Starting off with Atilla Dorn and an accompanying choir singing in Latin, “Venom Of Venus” takes off leading into an aggressive battle hymn. The opening Latin lines lead into a short but efficient guitar solo bringing out the simplicity of the verse. Drums mixed with an organ and Atilla’s voice make up the verse of an aggressive fight song. The chorus brings the entire band in. Both guitars are playing while everyone sings the chorus behind Atilla’s commanding voice. The venom of Venus courses through the wolves veins giving them strength and power to fight off their enemies.

Calming down from the aggressive battle hymns comes the slow story of “Nightside Rebel.” Opening with a powerful guitar chord that hangs in the air, an organ creates a sinister feel. The guitars continue building up the anticipation and then a symphony plays a triad that leads into a guitar solo bridging the intro and first verse together. A very vocal-heavy song, the verse consists of a background organ, drums, and a quiet strings section from an orchestra. The chorus is similar to the composition of “Venom Of Venus” with the entire band singing behind Atilla and all instruments playing at once. The big difference is the feel, “Venom Of Venus” is an aggressive song whereas “Nighttime Rebel” holds a feeling of reverence. The story tells of a rebel that fights against the conquering army re-instilling moral in the defeated army. 

Contrary to most Powerwolf albums, The Sacrament Of Sin ends with a fast song instead of a slow steady finale. “Fist By Fist (Sacralize Or Strike)” closes off the epic tales of war and wolves. It opens with the entire chorus singing in Latin and an organ holding the rhythm. It quickly builds into the entirety of the band playing and dies off just as quickly. Atilla and an organ hold the verses with the choir humming in the background. The chorus is an aggressive statement saying that nothing will stop the wolves. Fist by fist they will fight, nothing will stop the army of vagabonds. Once they defeat a city they must decide whether to make it sacred to them or destroy it.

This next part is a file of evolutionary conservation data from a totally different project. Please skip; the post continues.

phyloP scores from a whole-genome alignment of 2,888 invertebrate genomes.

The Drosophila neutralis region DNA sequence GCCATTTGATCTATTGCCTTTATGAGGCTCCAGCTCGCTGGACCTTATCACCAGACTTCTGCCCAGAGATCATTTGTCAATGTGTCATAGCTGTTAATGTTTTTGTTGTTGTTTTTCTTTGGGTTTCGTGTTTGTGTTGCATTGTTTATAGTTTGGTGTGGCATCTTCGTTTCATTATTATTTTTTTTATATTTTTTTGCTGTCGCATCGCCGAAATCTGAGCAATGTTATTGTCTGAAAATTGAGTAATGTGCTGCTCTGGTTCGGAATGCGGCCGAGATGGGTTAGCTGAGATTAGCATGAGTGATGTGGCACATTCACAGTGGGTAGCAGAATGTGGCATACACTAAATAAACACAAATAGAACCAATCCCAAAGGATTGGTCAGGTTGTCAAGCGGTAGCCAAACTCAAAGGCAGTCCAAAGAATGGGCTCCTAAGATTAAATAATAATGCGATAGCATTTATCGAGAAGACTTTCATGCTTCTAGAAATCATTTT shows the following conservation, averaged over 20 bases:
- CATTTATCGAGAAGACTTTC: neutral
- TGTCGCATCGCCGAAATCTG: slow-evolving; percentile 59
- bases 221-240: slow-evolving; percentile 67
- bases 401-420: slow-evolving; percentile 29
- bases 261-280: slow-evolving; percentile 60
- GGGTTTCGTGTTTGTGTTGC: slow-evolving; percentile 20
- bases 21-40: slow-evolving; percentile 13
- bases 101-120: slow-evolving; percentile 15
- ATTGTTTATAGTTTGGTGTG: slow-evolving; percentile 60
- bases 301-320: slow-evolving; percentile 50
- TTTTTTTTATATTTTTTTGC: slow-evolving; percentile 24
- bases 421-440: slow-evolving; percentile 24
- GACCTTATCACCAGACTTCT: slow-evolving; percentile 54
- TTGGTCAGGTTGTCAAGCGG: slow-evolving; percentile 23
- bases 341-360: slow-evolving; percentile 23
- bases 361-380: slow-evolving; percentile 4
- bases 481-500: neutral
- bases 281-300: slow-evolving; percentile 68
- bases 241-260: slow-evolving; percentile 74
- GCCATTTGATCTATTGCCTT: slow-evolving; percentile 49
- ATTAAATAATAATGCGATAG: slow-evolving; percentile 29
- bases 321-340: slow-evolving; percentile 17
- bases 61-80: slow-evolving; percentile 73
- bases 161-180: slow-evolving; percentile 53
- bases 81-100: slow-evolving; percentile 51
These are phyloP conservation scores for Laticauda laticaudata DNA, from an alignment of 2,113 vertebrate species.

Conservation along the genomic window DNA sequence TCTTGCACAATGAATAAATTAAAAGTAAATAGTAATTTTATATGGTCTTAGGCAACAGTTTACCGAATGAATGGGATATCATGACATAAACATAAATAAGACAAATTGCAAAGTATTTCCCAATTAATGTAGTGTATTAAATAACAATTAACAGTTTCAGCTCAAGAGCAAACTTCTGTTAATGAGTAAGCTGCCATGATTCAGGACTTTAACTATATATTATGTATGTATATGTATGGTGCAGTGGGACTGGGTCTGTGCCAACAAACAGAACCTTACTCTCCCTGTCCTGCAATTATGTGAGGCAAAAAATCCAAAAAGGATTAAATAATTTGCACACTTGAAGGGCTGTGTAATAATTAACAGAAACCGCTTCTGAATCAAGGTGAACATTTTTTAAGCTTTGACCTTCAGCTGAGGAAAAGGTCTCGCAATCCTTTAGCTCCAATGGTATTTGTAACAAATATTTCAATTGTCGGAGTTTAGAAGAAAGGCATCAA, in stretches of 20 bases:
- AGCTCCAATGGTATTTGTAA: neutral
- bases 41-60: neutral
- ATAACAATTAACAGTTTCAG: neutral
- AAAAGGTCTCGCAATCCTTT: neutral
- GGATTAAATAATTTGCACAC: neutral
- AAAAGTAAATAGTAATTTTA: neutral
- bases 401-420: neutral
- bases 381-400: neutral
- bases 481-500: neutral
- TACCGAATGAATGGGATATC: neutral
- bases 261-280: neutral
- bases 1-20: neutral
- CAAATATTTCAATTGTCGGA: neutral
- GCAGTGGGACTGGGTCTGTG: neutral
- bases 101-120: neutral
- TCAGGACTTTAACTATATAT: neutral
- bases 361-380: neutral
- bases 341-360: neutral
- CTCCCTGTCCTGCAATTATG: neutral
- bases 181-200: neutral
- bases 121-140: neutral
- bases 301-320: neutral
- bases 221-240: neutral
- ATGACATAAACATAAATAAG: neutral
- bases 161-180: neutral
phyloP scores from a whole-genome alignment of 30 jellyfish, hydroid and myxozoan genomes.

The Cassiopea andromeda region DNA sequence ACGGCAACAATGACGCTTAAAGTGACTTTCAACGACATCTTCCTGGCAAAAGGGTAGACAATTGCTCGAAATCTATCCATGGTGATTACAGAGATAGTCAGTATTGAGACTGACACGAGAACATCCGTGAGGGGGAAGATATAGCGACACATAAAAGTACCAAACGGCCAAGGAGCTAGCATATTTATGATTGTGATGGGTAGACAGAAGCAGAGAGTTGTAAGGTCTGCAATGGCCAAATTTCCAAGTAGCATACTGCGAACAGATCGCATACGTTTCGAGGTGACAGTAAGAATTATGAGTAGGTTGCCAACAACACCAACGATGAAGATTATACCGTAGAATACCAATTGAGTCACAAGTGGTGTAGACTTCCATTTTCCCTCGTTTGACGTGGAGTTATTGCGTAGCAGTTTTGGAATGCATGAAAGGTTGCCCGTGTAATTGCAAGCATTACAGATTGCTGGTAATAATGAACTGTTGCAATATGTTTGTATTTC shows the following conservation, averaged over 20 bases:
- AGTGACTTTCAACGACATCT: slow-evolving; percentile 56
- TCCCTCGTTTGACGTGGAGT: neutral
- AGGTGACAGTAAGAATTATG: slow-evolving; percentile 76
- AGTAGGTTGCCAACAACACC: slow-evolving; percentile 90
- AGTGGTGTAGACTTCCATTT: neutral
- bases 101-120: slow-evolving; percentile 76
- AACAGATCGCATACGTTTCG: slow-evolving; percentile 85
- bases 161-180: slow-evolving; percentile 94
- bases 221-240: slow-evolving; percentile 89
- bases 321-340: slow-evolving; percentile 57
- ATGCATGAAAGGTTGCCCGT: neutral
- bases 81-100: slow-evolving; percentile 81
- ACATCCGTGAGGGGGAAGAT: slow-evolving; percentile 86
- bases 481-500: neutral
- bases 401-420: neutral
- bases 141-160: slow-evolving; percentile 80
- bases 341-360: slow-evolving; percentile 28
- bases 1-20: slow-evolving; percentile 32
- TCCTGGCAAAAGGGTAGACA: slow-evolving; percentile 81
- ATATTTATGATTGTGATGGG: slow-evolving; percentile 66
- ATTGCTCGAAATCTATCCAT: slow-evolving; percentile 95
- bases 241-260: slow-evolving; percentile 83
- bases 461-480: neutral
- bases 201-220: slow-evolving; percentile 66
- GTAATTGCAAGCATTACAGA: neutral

The Sacrament Of Sin has ended with the wolves victorious. When Powerwolf released the deluxe version of the album it included two separate CDs from the original tracks. One disc was the instrumental versions of all the tracks while the other was covers. When I first heard of this I thought it was Powerwolf covering their favorite songs, but that was not the case; it is actually other popular power metal bands covering Powerful songs. Bands such as Epica and Battle Beast covered their favorite Powerwolf songs. There are ten covered songs and each song sounds wildly different from their original Powerwolf versions.

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About the Writer
Photo of Brantley Jenkins
Brantley Jenkins, Columns Editor
Brantley Jenkins is a sophomore at South Forsyth High School. He is a first year staff writer that also plays guitar, bass, teaches karate, and is a big theater nerd. Most of the time he will have earbuds in, blasting music. If you see him walking down the hallways you’ll most likely see him with miss-matched Vans and ripped jeans. If you need to get into contact with him you can email him at [email protected] or his Instagram @settledbullet.